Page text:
Four years ago I was presenting at a Laing and Buisson conference on care homes. My presentation was towards the end of the day, talking about the importance of relationships, choice and control. Every presentation before me, without fail, focused on showing amazing dementia-friendly designed buildings and talking about good, respectful care. I felt like I was in the wrong place, with a different tribe who valued different things. However, after the conference I was asked to help to review one of these new flagship care home, lets call is Marble Manor. Two months later I travelled south to meet the people who lived there, the manager and staff. My first impression was that the building looked incredible, and as I walked in, it felt as sumptuous as a four star hotel. The bedrooms were warm and welcoming, and also had the slightly sterile feel of a hotel bedroom. At lunchtime I was invited to eat at the dining room, which equaled many of my local restaurants, with a wine menu too.
When I met the people who lived there, they were cutting up coloured paper to make Christmas decorations. One staff member moaned to me that,
“The walls are all newly decorated, so we can’t put these decorations up. I don’t know where we can display them.”
Out of earshot of the staff member, one of the people who lived there muttered to me,
“This felt like being at primary school all over again.”
I asked how people spend their time. There was an activities programme, like the Christmas decorations, that people could choose to take part in. This was extensive with music appreciation evening, and trips out. At Marble Manor, you have a beautiful buildings and gardens, and you can choose which of the activities on offer you want to do. Can we go further than this?
I volunteer at a local care home a couple of times a month. If Marble Manor looks like a four star hotel, this one, Bruce Lodge, probably looks two star, but they have focused on choice, control and relationships. They wanted to see how far they could go in enabling people to have more choice and some control over what they did, where, who with, when, and how they were supported. Here is an overview of how they did this.
What: People in the care home did not have an individual budget, and did not have any resource that they could control. Without any additional resources, they decided to give each person a ‘budget’ of two hours a month to decide what they wanted to do and who would support them to do it. When I shared this at a conference, my colleagues in learning disability services were politely derisive and challenged whether 2 hours was even worth it. When I share this at conferences with colleagues from older peoples service they wonder how Bruce Lodge could have possible done that. At Marble Manor they told me that this was not necessary as people could have staff time whenever they wanted it. This was not the reality when you spoke to people who lived there. They felt fortunate if staff spent time with them, and it was at the staff’s discretion. At Bruce Lodge it was an entitlement, and the person was in control of when and how they used their ‘budget’ of time.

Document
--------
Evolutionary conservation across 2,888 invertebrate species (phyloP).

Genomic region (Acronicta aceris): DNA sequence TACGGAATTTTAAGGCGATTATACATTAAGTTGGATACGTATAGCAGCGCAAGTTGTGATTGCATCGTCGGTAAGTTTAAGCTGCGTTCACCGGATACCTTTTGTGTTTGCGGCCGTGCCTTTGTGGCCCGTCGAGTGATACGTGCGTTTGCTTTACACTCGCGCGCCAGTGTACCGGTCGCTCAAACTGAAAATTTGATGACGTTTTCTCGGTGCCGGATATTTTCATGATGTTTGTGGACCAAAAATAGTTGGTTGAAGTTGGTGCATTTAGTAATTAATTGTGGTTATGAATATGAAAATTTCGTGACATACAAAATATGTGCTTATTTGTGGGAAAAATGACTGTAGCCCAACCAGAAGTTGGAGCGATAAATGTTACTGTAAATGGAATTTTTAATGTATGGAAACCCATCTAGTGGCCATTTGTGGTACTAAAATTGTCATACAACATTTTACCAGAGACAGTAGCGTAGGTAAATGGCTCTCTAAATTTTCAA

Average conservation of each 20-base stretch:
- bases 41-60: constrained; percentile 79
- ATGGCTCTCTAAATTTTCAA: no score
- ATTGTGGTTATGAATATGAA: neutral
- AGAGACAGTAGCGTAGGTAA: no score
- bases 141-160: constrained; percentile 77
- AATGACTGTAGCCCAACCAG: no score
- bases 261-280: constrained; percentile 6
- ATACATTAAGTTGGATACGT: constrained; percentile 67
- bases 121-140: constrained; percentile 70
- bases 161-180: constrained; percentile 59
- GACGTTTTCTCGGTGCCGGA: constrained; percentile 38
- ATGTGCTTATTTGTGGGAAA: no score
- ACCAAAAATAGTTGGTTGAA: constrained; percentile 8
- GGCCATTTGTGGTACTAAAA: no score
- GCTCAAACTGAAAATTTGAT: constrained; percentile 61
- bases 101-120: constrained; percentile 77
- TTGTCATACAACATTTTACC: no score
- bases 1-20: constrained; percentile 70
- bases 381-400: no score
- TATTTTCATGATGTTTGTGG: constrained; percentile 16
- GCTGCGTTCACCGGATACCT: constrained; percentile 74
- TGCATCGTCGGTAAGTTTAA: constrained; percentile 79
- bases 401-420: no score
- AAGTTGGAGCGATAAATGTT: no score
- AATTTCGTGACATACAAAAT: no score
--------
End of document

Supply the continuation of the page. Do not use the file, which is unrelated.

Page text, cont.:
Where: People could use their time to go where they wanted, and we proactively encouraged people to go out. If they could get there and back within two hours they could do it. People at Marble Manor went out when a relative took them out, or when there was a group outing.
When: People could choose then they wanted to use their time. People could also choose to use their time in different amounts, learning knitting for half an hour a week, going out for an hour twice a month, or swimming and tea and cake afterwards once a month.
Who: People could choose who they wanted to support them for those two hours, and if they were not able to do that, the manager matched then to a staff member who shared that interest. This was one of the biggest challenge – moving from roles (“you are the key worker so you do it’) to matching people based on relationships and shared interests. This short film shares how this was achieved.
How: Obviously, having choice and control over how you spend two hours a month is not enough. At Bruce Lodge everyone had a one-page profile describing what matters to the person and how they want to be supported. The ‘how you want to be supported’ became the job description of the staff. Here people were starting to direct their own support, on a day-to-day basis. This was reviewed with the person and their family.
This was how one care home worked towards involving people in decisions about their life, in how they wanted to be supported (and recording this as a one-page profile), in how they wanted to use their time (a ‘budget’ of two hours a week) and who they wanted to support them. I look forward to two hours a month just being the beginning, and getting to two hours a day. This may sound unaffordable in the current climate, without extra funding. The manager at Bruce Lodge achieved this within their current resources, and in Flintshire, we are working with commissioners and home care providers to go from achieving this in one care home, to all the care homes there. If you want to know more about the ‘how’ you can read about it here.
It is no surprise that older people want choice and control over their lives. This is at the heart of personalisation and the vision for care fir for the twenty-first centruy. The conference was four years ago. I hope that at the next conference I go that that is focussed on care homes, that we talk more about choice, control and relationships in care homes, as well as excellent buildings and good care.